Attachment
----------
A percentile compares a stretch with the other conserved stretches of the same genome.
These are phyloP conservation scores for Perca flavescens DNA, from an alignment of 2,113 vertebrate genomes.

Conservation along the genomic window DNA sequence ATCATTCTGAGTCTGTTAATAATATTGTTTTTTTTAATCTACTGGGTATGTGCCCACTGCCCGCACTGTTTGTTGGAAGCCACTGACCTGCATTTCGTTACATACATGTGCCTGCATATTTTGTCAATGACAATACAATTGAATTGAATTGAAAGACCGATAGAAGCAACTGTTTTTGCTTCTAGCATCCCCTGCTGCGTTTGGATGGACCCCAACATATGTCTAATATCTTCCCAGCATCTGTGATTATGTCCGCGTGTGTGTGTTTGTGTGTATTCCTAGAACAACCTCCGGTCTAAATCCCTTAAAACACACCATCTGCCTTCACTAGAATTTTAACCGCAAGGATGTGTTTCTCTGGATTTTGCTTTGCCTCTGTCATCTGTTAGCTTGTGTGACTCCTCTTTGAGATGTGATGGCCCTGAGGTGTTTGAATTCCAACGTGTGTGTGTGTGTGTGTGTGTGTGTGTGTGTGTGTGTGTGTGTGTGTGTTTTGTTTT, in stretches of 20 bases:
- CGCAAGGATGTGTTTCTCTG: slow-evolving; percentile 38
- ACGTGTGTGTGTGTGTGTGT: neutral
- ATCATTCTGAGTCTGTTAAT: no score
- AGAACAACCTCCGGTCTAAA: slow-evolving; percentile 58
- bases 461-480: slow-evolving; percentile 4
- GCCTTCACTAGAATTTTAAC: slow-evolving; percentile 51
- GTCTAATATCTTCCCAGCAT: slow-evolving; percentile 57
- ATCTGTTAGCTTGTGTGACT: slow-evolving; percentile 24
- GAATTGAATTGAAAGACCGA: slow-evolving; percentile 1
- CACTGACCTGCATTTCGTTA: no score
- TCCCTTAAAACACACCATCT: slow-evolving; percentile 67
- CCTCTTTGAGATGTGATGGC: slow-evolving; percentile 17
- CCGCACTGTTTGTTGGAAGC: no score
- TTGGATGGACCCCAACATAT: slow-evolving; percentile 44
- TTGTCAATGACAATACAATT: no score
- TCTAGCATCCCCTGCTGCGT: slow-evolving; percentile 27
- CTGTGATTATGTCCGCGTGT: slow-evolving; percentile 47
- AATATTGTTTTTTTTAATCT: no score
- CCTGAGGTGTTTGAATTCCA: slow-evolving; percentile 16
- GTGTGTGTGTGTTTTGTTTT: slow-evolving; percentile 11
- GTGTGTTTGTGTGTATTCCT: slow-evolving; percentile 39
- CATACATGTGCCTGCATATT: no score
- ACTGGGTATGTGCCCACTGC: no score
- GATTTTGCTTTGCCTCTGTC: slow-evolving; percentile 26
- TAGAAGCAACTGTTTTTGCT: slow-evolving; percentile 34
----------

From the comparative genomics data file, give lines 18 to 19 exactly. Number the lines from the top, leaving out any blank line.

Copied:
- TTGTCAATGACAATACAATT: no score
- TCTAGCATCCCCTGCTGCGT: slow-evolving; percentile 27